|dc.description.abstract||Leptin is an adipose-derived hormone that acts in the hypothalamus to regulate energy homeostasis by decreasing appetite and increasing metabolic rate. During pregnancy, food intake and fat deposition increases, despite elevated leptin levels, suggesting a state of leptin resistance. The aim of this thesis is to determine whether mice become resistant to leptin during pregnancy. This would facilitate use of transgenic animals to elucidate the mechanism of pregnancy-induced leptin resistance. To examine this we looked at food intake in response to leptin administration, and the effect of leptin on the expression of phosphorylated signal transducer and activator of transcription 3 (pSTAT3) in the hypothalamus of pregnant mice.
To establish normal eating patterns throughout the mouse reproductive cycle, food, water intake and body weight were monitored during the estrous cycle, pregnancy and early lactation. To investigate whether pregnant mice remained responsive to the satiety effects of leptin, food intake was measured after an intraperitoneal (i.p.) leptin or vehicle injection in fasted mid-pregnant (day 13) mice and compared to non-pregnant (diestrous) mice. Leptin treatment significantly reduced food intake in the non-pregnant mice while no effect was seen in the pregnant mice. This indicates that mice become resistant to the appetite suppressant effects of leptin during pregnancy.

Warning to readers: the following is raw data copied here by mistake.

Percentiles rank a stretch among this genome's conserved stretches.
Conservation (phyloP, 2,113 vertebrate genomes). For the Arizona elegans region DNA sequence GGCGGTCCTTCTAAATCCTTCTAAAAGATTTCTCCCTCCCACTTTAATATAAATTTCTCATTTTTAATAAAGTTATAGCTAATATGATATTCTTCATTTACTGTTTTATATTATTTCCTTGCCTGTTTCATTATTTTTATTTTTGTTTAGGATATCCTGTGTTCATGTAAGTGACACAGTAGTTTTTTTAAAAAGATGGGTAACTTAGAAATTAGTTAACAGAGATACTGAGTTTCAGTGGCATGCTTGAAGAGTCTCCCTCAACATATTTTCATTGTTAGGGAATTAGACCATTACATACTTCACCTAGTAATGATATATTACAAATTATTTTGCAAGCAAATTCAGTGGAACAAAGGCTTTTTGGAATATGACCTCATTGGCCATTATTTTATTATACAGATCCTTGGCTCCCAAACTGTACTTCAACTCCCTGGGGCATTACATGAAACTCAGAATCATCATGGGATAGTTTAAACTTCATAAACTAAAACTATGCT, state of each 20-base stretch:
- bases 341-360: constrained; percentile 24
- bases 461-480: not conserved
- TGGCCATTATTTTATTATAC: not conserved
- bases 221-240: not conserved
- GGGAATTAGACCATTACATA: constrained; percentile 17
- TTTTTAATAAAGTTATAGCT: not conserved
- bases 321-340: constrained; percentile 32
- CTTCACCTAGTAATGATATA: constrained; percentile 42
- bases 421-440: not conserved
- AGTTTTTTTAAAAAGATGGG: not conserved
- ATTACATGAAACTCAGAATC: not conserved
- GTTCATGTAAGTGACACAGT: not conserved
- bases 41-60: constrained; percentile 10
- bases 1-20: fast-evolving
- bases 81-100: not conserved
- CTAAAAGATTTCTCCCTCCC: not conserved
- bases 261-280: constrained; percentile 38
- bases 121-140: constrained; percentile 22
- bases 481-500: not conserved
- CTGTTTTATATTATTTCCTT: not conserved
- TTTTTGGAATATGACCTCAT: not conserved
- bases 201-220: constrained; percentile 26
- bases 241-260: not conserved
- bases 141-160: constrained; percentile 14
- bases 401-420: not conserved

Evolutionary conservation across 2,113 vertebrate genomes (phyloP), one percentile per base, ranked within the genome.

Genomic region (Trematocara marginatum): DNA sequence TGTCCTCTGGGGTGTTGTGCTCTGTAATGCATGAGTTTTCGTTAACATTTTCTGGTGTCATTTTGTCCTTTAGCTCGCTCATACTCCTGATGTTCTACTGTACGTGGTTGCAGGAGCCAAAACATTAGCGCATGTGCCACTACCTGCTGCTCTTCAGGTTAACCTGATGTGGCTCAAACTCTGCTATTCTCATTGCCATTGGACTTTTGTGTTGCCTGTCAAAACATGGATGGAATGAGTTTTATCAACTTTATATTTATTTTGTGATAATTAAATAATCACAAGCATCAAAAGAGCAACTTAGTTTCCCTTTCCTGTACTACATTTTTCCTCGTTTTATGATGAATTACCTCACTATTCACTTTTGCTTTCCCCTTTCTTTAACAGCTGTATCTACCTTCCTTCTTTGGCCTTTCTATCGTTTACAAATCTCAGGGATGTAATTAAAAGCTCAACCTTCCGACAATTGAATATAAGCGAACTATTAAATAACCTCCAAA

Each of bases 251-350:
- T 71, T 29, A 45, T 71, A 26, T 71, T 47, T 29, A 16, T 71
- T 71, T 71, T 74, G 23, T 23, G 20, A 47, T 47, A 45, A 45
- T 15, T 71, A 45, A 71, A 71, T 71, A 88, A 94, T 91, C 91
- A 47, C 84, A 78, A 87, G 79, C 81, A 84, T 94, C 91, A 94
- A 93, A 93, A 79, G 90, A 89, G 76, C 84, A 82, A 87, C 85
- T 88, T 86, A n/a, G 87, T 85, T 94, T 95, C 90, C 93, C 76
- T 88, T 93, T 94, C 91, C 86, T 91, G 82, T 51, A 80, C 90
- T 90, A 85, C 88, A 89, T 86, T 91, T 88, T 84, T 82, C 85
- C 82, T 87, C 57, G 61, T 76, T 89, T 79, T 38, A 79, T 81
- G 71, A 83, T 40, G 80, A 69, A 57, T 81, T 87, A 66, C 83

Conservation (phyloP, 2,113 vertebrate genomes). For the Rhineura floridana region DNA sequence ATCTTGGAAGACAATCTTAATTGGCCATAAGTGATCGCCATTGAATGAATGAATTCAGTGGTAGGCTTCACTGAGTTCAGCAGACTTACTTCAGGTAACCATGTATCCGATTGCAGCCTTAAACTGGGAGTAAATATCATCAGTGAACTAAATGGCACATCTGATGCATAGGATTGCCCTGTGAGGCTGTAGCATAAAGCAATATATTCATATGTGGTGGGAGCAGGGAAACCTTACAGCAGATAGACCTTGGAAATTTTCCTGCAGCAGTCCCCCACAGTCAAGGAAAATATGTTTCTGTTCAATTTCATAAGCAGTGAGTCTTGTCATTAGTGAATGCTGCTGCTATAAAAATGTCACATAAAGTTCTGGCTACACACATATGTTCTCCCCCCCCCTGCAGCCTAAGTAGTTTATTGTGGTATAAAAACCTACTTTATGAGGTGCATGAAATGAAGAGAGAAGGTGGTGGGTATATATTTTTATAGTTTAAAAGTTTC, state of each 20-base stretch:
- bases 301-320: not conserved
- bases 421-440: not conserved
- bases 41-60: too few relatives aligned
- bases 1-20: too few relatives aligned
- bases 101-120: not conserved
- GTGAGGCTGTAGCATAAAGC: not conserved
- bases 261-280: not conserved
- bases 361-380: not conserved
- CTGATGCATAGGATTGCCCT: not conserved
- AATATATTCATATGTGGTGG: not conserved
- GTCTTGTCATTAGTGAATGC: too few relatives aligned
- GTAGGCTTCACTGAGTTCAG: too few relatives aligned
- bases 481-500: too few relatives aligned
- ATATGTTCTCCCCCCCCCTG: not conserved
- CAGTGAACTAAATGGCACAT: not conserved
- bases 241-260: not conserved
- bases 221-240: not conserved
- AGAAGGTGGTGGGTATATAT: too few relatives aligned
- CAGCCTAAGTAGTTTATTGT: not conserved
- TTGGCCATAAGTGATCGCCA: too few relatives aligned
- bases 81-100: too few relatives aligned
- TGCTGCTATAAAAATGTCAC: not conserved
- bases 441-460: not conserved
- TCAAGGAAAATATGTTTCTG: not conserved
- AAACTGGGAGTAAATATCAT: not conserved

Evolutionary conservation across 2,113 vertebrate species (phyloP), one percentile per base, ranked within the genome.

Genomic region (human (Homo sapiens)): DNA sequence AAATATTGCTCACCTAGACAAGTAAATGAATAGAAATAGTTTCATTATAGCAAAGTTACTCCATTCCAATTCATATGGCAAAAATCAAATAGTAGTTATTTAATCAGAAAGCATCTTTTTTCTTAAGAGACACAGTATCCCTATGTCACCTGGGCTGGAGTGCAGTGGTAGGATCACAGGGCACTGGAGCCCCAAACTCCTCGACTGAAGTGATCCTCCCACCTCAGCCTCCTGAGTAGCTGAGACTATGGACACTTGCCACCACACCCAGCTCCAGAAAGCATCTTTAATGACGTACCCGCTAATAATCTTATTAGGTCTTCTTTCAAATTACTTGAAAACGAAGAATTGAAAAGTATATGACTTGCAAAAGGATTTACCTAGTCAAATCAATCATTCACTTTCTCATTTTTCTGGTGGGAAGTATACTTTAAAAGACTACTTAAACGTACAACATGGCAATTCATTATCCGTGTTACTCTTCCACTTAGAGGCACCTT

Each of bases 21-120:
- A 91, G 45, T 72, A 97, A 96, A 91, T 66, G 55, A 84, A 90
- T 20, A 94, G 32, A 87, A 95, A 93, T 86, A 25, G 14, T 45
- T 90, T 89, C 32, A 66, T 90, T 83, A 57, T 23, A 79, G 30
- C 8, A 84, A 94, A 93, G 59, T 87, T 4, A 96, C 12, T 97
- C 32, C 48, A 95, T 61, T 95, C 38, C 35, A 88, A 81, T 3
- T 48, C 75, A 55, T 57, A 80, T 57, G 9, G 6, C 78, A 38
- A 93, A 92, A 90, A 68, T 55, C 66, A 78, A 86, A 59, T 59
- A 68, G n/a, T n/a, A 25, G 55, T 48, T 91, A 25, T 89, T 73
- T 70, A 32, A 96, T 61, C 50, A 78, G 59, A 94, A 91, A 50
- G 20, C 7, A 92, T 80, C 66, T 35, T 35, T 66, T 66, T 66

To quantify hypothalamic leptin resistance in the pregnant mouse, pSTAT3, a marker of leptin signal transduction, was measured in mid-pregnant and non-pregnant mice following i.p. administration of leptin. In all regions examined in both the pregnant and non-pregnant mice, leptin treatment induced significant pSTAT3 expression compared to vehicle treatment. However, in the ventromedial hypothalamus (VMH) and dorsomedial hypothalamus (DMH), leptin treatment induced significantly less pSTAT3 expression in pregnant compared to nonpregnant mice. In contrast, in the arcuate nucleus there was no significant difference in expression of pSTAT3 following leptin treatment between pregnant and non-pregnant mice.
These data support the hypothesis that pregnancy in the mouse is a leptin resistant state associated with impaired leptin-induced signal transduction, involving the JAK/STAT pathway, specifically in the VMH and DMH. This is an adaptive maternal response to provide sufficient energy stores for the metabolically demanding tasks of pregnancy and lactation. Maternal obesity is a significant health concern that is exacerbated by this physiological adaptation with considerable side effects for both mother and baby. Gaining a better understanding of pregnancy-induced leptin resistance provides an opportunity to help in the management of this topical issue.||